Great user research understands both what happened (the user wasn't successful at completing the task) and why it happened (the user didn't complete the task because ... ). Simulating real life doesn't necessarily help you understand why the failure occurred. Understanding why the failure occurred gives you the best opportunity to make a truly impactful change to the design.
If a usability test is qualitative in nature, then I'll probe to determine what makes them think that they were successful. For example, if they're seeing something on the screen that misleads them or falsely indicates that they've completed the task, that is one problem that can be solved. On the other hand, if they're missing a subtle error message that indicates that they didn't complete the task, that's a different problem to solve. If they tell me that they would ask someone for assistance, I ask them who they would contact and what they would say. Depending on the study, I might use this opportunity to give them a nudge in the right direction, and my report would reflect this. ("Four of 7 users were able to complete the task successfully; an additional user completed the task successfully after asking for assistance and being told [whatever I told them].") If they expect to be able to complete a task in a way that you didn't anticipate, then this might tell you that you need to reconsider your design to meet this expectation.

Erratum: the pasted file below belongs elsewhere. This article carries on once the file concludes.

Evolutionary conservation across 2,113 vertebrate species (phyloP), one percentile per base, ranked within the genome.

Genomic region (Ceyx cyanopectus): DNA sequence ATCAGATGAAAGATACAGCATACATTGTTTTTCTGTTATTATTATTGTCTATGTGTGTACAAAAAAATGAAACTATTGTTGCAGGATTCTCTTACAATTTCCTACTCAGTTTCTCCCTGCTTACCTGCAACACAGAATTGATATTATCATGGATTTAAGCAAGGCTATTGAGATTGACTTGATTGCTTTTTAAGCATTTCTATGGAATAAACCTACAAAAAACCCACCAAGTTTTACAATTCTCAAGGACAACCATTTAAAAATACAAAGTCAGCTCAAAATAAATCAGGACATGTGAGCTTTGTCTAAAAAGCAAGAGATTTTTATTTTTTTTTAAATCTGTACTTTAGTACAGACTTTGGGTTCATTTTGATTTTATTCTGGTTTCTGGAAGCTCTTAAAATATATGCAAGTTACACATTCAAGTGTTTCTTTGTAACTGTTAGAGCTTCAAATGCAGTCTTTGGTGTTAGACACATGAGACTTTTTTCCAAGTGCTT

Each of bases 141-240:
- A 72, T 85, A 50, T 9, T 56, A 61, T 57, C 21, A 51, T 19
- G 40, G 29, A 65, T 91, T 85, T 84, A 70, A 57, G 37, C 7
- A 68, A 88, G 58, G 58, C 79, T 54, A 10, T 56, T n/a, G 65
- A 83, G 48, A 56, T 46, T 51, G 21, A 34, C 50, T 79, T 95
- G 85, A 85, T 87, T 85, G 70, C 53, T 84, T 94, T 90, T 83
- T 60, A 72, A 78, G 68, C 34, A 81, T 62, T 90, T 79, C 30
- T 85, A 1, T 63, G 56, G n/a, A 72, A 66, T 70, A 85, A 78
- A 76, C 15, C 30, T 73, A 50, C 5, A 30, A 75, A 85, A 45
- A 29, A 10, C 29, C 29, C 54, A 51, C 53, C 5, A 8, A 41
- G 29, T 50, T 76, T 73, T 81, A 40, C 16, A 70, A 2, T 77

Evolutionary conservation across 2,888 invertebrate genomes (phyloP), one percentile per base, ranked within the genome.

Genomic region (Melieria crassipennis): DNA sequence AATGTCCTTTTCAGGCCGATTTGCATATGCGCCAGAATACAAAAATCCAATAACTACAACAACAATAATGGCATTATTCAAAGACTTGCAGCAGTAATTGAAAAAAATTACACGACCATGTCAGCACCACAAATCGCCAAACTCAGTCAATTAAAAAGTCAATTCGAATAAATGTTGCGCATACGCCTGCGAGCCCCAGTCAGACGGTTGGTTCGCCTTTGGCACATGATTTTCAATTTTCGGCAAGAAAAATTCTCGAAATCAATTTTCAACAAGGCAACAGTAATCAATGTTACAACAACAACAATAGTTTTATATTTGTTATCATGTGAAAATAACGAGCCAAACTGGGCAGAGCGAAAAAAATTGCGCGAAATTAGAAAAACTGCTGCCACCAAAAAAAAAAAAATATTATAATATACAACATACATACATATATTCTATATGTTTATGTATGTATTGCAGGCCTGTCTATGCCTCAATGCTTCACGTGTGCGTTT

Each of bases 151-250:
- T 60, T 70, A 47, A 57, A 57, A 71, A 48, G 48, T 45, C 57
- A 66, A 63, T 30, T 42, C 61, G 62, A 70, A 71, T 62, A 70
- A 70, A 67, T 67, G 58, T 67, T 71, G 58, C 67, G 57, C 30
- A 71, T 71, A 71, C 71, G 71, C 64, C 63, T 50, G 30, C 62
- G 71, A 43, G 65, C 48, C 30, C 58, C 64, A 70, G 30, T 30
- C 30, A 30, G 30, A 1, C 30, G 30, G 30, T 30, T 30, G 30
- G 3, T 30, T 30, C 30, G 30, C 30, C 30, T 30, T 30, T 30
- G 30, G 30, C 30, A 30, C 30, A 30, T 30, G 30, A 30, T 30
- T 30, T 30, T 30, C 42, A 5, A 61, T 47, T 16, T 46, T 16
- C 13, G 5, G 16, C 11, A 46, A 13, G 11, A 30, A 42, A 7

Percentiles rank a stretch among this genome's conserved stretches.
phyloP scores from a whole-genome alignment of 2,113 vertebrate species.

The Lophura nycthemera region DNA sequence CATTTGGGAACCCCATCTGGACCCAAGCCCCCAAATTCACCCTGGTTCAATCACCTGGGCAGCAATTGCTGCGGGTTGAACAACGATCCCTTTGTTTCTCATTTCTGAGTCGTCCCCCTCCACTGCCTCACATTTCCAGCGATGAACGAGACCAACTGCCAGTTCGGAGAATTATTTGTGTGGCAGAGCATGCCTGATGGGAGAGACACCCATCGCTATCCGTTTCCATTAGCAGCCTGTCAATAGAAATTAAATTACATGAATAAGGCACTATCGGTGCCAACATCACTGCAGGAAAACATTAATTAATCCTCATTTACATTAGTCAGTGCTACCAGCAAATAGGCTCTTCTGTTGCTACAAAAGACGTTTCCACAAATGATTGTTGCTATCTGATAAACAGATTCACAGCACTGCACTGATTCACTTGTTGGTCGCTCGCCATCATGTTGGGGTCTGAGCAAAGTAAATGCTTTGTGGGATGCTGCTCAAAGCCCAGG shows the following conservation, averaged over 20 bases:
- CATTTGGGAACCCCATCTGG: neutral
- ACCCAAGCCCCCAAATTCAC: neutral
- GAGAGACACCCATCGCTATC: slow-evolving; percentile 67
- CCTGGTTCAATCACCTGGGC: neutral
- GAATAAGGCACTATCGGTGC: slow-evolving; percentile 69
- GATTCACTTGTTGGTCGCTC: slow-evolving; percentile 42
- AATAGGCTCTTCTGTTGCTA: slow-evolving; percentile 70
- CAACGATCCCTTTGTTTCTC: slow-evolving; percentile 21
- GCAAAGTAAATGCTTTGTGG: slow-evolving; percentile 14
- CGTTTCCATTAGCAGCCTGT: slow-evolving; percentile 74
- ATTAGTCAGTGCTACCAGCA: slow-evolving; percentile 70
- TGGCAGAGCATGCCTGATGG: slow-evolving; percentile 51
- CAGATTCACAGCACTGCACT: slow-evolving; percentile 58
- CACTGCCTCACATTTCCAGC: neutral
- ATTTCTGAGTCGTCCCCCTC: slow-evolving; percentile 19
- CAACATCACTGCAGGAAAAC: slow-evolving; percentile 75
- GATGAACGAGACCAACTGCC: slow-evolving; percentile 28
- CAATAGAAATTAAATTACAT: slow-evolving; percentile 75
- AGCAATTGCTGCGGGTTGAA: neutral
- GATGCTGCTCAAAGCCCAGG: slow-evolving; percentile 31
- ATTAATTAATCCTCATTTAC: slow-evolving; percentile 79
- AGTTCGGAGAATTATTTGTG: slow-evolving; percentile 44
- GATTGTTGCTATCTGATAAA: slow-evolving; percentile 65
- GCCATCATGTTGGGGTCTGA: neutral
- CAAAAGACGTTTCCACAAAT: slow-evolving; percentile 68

If a usability test is quantitative in nature, then I would mark the task as a failed one and move on. In a quantitative study, it might also be appropriate to note the various ways that users failed. For example, if 20% of users fail the task in one way and 30% fail it in a different way, that's probably important information to convey in your report; or, if 100% of users fail the task but only 20% know that they have failed, that's probably also important information to convey. If there's time after you have gathered all of the quantitative data that you needed to gather, I might go back to the failed task and try to probe to gather qualitative feedback about that failure.
An exception in both qualitative and quantitative research is if failing of this task will block them from being able to successfully complete a future task. For example, if a user has to successfully set up something before being able to complete the rest of the study, I don't want them to fail the rest of the study because they failed at this earlier task. In this case, I'll ask the participant to turn away from the screen or leave the room, and then I will get them to the right point so that they can continue. This is clearly dependent on using a very high-fidelity prototype or working code for your study.